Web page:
Sotheby's (NYSE:BID) brought down the house Wednesday night when it blew away analysts estimates for the second quarter. The fabled auction house, which primarily competes with the privately owned Christie's, has come a long way since the dark days of 2000, when its now ex-CEO Dede Brooks was caught conspiring with Christopher Davidge, the CEO of Christie's. The resulting scandal was settled at huge cost to Sotheby's - $500 million, roughly equal to the company's entire revenues in 2005. However, the auctioneer is now back on the upswing, led by a red-hot global market for art.

Second-quarter results were impressive - revenues were up 39% to $248 million, and net income was up 68% to $71.5 million. Results were driven by a series of highly successful auctions in New York and London with sales exceeding their high estimates, crowned with the sale of Picasso's "Dora Maar au Chat" for $95.2 million. The company also instituted a dividend at $0.10 a share, its first such dividend in six years. Indeed, CEO Bill Ruprecht deservedly crowed in the press release that Sotheby's success validated its move away from lower-end, high cost auctions, usually where the value can be as little as $500. This strategy has caused Sotheby's lot volume to be cut in half over the last few years, and competitor Christie's has been happy to pick up the slack, as the company says the segment is their most profitable.

Still, this Fool thinks it was the right decision. Auctioneering is a business with very high fixed costs, with experts to be paid, art to be stored, and guarantees to be paid upfront to sellers, to obtain large consignments of art to sell. Focusing on the high-end market, though, makes sense, as this is where buyers perceive Sotheby's to add real value to the auction process as a trusted intermediary. This market is also safely insulated from online auction giant eBay (NASDAQ:EBAY), unlike the lower-value items that Sotheby's has moved away from. The proof is in the pudding, as high-end art buyers have proven reluctant over the years to bid more than a few thousand dollars over the Internet without being able to inspect the potential purchase first - a large part of the reason why prior partnerships with (NASDAQ:AMZN) and eBay failed.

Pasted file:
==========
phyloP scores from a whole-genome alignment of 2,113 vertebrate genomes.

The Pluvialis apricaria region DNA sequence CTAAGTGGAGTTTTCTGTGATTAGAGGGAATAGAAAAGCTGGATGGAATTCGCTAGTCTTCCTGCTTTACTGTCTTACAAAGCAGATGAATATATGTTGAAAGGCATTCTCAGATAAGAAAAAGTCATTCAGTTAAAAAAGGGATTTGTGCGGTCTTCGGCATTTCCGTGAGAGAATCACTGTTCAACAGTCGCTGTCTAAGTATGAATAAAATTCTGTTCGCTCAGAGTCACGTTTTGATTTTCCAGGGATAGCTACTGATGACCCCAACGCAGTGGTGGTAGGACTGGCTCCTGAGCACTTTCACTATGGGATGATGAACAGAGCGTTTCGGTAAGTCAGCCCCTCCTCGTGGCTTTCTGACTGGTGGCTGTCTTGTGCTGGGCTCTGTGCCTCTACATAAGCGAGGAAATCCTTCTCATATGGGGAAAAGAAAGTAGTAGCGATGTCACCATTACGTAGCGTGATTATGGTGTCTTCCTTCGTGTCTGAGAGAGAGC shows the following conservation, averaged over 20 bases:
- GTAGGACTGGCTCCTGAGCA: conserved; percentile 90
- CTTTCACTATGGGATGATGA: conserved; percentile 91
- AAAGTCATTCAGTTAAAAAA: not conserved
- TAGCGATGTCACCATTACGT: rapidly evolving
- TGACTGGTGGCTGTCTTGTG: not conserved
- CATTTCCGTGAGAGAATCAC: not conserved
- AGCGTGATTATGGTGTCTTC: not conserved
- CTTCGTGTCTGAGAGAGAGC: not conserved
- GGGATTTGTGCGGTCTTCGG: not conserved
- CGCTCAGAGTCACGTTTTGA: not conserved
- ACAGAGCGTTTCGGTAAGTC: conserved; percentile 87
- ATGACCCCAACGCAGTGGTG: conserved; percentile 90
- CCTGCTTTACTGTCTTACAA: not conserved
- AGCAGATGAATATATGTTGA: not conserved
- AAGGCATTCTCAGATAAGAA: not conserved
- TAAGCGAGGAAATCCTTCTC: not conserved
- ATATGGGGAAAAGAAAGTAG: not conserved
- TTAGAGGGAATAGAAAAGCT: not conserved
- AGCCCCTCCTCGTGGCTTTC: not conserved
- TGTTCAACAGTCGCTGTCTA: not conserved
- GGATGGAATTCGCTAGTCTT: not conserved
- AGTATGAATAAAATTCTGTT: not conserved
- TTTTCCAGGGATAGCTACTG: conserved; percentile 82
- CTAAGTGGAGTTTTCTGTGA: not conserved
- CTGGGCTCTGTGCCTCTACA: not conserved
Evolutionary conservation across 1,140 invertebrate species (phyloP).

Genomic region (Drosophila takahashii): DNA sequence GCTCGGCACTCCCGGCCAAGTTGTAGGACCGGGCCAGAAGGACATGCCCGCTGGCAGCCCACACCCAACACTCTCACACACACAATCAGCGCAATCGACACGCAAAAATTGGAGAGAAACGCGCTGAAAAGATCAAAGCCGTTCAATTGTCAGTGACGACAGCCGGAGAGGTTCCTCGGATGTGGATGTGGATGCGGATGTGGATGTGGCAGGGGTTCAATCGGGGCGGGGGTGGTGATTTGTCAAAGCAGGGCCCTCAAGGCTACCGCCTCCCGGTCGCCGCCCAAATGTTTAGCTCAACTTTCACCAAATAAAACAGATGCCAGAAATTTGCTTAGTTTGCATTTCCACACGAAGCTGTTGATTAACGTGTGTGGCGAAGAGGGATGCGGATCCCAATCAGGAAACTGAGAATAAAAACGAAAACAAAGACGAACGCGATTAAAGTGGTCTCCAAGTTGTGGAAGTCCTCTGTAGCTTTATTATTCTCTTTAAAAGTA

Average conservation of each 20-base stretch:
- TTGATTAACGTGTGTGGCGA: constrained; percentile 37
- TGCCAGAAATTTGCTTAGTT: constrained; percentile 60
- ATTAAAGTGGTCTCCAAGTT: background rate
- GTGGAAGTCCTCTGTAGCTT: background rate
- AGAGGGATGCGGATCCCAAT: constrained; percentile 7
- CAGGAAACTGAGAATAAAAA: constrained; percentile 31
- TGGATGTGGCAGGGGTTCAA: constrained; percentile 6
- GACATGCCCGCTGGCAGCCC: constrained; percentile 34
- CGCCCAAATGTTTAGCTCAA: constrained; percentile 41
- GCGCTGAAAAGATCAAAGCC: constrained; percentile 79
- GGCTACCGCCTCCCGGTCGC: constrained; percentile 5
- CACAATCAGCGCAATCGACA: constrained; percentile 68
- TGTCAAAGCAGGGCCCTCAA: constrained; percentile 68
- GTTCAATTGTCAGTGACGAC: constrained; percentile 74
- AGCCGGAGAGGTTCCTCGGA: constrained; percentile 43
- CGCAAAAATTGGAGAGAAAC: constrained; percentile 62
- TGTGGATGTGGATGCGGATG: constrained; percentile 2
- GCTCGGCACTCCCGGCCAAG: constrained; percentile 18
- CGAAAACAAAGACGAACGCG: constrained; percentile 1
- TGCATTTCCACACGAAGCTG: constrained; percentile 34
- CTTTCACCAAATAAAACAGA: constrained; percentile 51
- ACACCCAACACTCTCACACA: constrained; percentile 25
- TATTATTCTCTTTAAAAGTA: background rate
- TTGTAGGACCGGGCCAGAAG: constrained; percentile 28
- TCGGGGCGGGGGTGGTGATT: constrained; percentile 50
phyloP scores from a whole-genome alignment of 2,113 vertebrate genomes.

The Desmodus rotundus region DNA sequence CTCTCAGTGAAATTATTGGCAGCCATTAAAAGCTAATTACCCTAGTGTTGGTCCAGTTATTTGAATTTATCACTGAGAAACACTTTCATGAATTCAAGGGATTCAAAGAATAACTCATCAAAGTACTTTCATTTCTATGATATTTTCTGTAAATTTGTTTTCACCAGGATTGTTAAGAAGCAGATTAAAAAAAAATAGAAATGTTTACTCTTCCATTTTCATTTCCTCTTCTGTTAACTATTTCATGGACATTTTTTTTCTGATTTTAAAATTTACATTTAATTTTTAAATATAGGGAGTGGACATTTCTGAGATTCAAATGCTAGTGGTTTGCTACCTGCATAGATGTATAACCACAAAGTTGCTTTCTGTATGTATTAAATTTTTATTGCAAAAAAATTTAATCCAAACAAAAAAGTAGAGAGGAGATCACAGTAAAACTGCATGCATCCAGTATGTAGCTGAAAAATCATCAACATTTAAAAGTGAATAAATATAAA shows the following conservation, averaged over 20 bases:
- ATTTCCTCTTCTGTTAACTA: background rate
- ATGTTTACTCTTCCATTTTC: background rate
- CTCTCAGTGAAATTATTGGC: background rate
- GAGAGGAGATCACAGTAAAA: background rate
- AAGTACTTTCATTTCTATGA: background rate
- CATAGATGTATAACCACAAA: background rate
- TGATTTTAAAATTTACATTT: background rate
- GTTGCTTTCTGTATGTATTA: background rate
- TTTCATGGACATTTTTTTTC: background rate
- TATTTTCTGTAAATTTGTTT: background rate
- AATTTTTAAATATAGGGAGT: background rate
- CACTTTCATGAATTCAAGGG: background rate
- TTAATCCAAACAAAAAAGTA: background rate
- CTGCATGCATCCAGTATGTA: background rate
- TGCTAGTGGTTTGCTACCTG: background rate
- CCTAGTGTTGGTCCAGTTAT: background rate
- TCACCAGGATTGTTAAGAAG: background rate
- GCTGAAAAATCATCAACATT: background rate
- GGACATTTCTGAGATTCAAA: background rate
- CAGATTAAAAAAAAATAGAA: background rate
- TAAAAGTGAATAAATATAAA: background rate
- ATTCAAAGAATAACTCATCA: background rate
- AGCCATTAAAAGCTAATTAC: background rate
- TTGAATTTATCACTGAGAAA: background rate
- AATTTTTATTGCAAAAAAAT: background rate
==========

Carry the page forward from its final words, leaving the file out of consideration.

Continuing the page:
Still, there are some new risks to consider now that Sotheby's is back in the black. The global art market is notoriously cyclical, and some experts worry that the market's recent surge is unsustainable. Secondly, some of the largest holders of Sotheby's stock recently exited or substantially trimmed their positions; Ariel Capital dumped its 12.3% stake in the company that it bought in 2002 earlier this year, stating that Sotheby's was now richly priced. And the Taubman family, long one of the largest holders of Sotheby's stock, cut its position last year from 22% to 12% of the company. With the stock priced at a P/E of 26, it certainly looks like investors are paying a premium for a cheery consensus.

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Fool contributor Stephen Ellis doesn't hold shares in any companies mentioned. You can see his holdings for yourself. The Motley Fool has a not-for-sale disclosure policy.